Page:Popular Science Monthly Volume 28.djvu/488

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IN Westminster Abbey, that place where England honors her great men with burial, and records their names and achievements, there stands a monument bearing this inscription from the pen of Lord Brougham, who esteemed it one of the greatest honors of his life that he was called upon to record the nation's appreciation of the man in whose honor the monument was erected:

"Not to perpetuate a name

Which must endure while the peaceful arts flourish,
But to show
That mankind have learned to honor those
Who best deserve their gratitude.
The King,
His Ministers, and many of the Nobles
And Commoners of the Realm,
Raised this monument to
James Watt,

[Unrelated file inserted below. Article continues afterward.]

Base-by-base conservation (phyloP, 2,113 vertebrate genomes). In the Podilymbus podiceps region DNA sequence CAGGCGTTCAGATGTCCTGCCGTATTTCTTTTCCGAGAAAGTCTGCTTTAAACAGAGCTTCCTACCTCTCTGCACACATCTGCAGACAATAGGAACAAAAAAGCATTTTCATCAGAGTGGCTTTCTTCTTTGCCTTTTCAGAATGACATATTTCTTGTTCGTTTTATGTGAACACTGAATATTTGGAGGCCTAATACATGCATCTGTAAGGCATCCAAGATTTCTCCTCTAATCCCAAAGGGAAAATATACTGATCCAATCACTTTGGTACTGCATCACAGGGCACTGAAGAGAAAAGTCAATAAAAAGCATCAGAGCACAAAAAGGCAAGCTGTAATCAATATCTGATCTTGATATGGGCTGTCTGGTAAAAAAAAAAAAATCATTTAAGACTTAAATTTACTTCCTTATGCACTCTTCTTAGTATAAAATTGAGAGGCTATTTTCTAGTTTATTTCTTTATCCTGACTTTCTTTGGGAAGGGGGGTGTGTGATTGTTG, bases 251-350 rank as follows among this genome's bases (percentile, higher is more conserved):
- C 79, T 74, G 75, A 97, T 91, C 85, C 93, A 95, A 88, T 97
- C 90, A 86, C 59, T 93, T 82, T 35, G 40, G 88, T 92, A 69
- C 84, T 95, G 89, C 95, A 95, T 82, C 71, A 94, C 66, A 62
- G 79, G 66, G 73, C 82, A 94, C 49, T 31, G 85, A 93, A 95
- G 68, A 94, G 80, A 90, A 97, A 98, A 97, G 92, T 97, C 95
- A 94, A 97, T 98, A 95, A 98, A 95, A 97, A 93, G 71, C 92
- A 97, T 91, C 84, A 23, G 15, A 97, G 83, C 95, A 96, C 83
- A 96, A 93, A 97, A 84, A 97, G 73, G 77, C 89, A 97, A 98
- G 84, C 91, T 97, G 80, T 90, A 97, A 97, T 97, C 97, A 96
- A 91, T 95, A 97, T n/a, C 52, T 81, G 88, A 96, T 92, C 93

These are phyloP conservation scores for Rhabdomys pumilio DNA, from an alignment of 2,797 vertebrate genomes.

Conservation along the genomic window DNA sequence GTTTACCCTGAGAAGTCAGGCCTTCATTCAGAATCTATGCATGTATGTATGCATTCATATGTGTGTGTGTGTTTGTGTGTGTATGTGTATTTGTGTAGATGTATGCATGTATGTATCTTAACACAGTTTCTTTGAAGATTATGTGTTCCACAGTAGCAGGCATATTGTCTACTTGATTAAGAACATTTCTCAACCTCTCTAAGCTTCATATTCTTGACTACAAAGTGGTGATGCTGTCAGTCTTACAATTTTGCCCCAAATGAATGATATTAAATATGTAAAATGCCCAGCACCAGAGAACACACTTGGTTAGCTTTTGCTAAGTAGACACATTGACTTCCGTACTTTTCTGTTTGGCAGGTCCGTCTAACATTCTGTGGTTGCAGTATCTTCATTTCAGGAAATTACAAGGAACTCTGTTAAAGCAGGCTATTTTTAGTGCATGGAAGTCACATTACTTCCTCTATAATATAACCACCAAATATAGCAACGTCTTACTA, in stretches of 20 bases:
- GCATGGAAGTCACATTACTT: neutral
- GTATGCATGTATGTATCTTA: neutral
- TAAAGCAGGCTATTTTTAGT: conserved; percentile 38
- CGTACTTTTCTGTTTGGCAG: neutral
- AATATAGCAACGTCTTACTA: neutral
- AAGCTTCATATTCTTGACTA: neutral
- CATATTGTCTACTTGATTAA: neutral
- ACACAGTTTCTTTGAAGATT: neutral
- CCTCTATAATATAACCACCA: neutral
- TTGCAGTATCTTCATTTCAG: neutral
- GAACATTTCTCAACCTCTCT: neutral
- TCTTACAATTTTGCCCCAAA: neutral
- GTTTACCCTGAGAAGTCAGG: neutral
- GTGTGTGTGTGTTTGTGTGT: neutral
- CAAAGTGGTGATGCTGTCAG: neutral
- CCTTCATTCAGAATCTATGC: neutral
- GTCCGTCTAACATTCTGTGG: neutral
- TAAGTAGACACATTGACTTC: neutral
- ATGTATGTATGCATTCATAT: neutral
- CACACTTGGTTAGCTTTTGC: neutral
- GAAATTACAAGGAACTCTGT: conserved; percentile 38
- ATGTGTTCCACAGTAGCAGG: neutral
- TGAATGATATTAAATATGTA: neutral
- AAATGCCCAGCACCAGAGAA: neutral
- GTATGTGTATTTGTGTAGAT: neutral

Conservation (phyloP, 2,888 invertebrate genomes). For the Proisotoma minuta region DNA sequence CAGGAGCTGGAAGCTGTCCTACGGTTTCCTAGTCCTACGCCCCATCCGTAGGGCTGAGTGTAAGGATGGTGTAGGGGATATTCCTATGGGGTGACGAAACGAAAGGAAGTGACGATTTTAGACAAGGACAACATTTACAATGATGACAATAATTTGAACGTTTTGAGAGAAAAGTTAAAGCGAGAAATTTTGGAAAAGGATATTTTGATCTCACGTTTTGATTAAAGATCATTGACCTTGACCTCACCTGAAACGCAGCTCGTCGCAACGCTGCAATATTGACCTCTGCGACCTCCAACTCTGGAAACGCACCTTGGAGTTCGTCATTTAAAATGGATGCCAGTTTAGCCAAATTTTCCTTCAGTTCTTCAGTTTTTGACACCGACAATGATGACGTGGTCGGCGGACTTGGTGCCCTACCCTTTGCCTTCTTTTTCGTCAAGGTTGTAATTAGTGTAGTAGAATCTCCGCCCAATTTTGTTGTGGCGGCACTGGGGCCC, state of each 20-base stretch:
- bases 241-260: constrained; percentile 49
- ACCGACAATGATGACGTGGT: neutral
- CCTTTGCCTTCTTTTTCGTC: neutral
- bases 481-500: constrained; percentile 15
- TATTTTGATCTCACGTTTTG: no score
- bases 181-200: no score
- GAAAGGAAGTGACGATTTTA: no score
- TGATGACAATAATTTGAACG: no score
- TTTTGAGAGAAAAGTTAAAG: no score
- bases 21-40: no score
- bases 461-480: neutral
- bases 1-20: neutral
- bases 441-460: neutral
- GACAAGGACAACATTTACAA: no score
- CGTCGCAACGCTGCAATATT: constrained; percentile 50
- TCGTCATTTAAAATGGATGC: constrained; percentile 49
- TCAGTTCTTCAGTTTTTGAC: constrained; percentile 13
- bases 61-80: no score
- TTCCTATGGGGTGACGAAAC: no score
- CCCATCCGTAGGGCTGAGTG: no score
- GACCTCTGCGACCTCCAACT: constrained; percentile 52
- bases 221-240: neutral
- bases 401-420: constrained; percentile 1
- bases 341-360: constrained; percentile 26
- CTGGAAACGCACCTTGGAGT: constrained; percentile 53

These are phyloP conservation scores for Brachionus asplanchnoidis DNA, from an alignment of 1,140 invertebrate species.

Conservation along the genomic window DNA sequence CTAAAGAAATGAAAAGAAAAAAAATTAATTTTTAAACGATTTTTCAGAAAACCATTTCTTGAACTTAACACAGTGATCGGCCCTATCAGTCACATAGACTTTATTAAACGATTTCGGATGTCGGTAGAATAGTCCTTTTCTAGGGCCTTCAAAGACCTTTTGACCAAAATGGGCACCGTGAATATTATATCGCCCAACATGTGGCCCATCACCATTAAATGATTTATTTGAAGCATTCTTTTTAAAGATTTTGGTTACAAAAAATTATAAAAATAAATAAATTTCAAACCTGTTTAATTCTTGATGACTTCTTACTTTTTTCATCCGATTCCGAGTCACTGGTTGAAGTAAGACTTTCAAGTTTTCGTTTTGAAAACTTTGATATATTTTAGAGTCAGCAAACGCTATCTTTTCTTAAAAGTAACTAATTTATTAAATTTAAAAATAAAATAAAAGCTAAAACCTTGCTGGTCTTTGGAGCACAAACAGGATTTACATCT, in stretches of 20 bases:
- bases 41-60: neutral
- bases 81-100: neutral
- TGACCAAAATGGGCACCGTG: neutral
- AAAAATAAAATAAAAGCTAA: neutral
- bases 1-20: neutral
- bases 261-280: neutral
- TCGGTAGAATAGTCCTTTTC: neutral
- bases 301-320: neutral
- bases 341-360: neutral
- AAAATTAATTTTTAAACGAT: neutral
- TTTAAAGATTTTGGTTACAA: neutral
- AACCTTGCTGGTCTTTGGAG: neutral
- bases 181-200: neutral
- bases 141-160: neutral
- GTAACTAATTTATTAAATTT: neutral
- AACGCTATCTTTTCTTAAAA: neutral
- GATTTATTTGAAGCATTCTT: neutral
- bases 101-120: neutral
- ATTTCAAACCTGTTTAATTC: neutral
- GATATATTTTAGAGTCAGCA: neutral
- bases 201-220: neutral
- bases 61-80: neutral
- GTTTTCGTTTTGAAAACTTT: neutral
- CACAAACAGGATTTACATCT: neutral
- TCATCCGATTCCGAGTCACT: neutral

Who, directing the force of an original Genius
Early exercised in Philosophic research,
To the improvement of
The steam-engine.
Enlarged the Resources of his Country,
Increased the Power of Man,
And rose to an eminent place
Among the most illustrious followers of Science

And the real Benefactors of the World."

The world has always paid homage to its distinguished warriors, statesmen, orators, poets, philanthropists, artists, historians, travelers, and to all who have left the impress of their works upon the history of mankind.

It is not until recently, however, that inventors have received a large share of these honors. As a class, they hardly had an existence till within a hundred years. Within that time they have risen to the highest place among those who, in the language of the eulogy I have just quoted, best deserve the gratitude of mankind, and by their works they have made greater changes in the face of society, and in the relations of civilized man to the physical world, than all the warriors and statesmen who have flourished since the commencement of the Christian era.

I am not unmindful, in making this statement, of the great changes that followed the introduction of the Christian religion, or the advent